Google answers Piracy Questions at Congressional Hearing

May 2011


Google’s General Counsel faced questions about how its search engine can be used to locate pirated and counterfeit content online, during a hearing before the U.S. House Judiciary Committee’s Intellectual Property, Competition and the Internet Subcommittee. When asked by Rep. Bob Goodlatte (R-Va.) why its “autocomplete” search feature suggested so many infringing links, Google General Counsel Kent Walker testified that those suggestions are “a reflection of how many users are trying to seek infringing content,” according to PaidContent’s coverage. “It would seem to be feasible that those common search terms that are used to find pirated works on the internet — the results could be filtered out,” added Rep. Ben Quayle (R-Ariz.), according to PaidContent’s coverage. Walker went on to say that Google built a content filtering system for YouTube, but it would be impossible to remove unauthorized content without owners’ help — endorsing the “takedown notice” process laid out in the Digital Millennium Copyright Act (DMCA).  Walker added that Google does not want to be tasked with being the “judge, jury and executioner” when it comes to piracy, according to CNET’s coverage, but would cut off its advertising service for sites the government deemed to be engaged in piracy.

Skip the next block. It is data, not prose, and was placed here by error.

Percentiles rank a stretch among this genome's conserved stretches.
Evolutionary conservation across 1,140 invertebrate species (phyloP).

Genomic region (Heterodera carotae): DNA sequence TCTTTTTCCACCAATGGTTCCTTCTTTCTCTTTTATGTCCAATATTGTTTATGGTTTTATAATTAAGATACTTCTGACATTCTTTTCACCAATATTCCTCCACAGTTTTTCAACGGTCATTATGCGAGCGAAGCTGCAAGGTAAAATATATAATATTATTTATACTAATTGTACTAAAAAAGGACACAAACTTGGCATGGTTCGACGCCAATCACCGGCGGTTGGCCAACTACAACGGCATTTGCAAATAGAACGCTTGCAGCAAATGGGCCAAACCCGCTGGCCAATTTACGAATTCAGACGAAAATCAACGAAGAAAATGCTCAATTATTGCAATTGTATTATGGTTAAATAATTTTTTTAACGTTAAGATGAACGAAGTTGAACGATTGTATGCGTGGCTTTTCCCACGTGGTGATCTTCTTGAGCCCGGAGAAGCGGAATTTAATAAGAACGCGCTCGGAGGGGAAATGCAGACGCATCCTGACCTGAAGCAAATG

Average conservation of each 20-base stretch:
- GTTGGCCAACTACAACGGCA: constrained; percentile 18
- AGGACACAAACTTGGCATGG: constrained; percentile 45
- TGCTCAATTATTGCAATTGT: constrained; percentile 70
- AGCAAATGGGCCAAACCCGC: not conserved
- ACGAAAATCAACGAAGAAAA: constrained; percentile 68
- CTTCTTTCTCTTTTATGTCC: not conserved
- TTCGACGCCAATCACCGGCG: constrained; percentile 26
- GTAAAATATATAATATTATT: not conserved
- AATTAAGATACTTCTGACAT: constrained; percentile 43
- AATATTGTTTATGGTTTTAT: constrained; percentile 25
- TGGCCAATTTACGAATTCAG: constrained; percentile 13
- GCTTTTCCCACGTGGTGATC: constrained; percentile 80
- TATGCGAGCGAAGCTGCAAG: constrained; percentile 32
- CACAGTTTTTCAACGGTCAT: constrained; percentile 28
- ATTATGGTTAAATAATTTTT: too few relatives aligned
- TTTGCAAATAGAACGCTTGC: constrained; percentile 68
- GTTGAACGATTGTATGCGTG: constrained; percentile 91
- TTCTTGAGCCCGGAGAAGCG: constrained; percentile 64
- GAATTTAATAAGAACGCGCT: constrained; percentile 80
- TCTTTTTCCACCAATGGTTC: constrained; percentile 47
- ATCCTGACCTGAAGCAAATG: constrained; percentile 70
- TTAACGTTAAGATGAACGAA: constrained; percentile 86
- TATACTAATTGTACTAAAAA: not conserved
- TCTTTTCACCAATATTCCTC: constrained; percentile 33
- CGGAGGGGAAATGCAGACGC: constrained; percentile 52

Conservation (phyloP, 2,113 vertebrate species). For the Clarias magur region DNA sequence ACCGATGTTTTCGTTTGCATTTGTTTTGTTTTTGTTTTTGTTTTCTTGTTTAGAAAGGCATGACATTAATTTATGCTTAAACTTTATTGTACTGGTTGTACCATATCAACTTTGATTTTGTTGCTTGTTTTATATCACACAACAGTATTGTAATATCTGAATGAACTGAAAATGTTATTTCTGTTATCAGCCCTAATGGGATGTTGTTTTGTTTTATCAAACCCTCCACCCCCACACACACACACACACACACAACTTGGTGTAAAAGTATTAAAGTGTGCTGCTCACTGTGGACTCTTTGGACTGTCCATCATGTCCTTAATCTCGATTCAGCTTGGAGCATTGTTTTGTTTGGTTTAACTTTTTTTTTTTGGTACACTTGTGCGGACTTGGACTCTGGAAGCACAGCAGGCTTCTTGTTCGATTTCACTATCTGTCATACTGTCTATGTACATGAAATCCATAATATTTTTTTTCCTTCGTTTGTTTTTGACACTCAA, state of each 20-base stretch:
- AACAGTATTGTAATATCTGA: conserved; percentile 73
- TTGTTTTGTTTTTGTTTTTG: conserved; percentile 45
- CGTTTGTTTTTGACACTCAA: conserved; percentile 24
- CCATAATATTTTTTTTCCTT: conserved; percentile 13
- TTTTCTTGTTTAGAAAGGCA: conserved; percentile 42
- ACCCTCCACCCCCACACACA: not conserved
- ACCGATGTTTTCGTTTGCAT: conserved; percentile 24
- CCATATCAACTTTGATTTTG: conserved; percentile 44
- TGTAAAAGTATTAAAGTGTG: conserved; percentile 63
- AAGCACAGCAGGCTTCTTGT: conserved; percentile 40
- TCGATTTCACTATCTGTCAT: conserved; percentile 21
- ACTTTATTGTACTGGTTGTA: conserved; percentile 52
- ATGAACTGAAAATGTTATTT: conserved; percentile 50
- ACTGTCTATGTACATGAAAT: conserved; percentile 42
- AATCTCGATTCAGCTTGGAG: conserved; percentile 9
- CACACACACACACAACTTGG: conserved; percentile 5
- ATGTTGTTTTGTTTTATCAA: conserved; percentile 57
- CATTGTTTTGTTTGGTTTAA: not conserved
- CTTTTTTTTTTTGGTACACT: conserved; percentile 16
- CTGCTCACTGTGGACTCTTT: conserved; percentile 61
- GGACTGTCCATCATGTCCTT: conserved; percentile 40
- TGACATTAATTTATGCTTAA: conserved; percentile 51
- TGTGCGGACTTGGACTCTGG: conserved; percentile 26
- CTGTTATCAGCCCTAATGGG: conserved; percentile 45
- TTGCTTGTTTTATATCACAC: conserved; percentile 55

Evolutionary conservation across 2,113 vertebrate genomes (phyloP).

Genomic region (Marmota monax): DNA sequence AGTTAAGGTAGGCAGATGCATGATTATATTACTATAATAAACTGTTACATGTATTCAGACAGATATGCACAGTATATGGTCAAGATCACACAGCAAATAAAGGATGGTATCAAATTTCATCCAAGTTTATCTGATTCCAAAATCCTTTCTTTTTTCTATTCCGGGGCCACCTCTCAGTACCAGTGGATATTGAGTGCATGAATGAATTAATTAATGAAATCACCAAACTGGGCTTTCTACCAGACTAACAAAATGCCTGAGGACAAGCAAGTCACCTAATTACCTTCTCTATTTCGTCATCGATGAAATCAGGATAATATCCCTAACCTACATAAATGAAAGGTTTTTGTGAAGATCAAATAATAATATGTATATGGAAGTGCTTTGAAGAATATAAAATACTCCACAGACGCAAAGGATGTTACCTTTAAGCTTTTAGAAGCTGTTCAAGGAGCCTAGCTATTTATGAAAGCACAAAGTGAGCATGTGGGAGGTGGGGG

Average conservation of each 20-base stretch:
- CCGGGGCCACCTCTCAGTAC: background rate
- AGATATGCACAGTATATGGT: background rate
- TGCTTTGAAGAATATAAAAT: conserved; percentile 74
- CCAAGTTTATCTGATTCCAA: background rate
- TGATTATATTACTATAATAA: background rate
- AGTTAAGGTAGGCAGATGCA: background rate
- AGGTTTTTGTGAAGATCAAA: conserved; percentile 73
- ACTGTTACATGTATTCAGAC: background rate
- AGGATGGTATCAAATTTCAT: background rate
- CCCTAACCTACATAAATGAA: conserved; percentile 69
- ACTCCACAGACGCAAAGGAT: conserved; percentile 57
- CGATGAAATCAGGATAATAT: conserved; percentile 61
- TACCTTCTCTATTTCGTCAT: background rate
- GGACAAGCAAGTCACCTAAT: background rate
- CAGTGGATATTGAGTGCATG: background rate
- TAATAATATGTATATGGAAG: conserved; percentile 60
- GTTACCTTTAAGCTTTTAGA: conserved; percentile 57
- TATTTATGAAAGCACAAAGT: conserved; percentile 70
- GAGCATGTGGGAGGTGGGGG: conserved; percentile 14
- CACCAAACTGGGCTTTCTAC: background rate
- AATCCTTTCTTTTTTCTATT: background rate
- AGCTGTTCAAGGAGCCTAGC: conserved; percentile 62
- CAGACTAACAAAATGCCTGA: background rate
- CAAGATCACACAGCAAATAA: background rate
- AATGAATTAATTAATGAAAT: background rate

Google has removed a mobile application from digital music service Grooveshark from its Android Market store, Florida-based Grooveshark lets users upload their own music libraries, and share songs with other users.  It settled a legal action with EMI to licence EMI’s catalogue but still has an action launched by Universal pending in the federal court.

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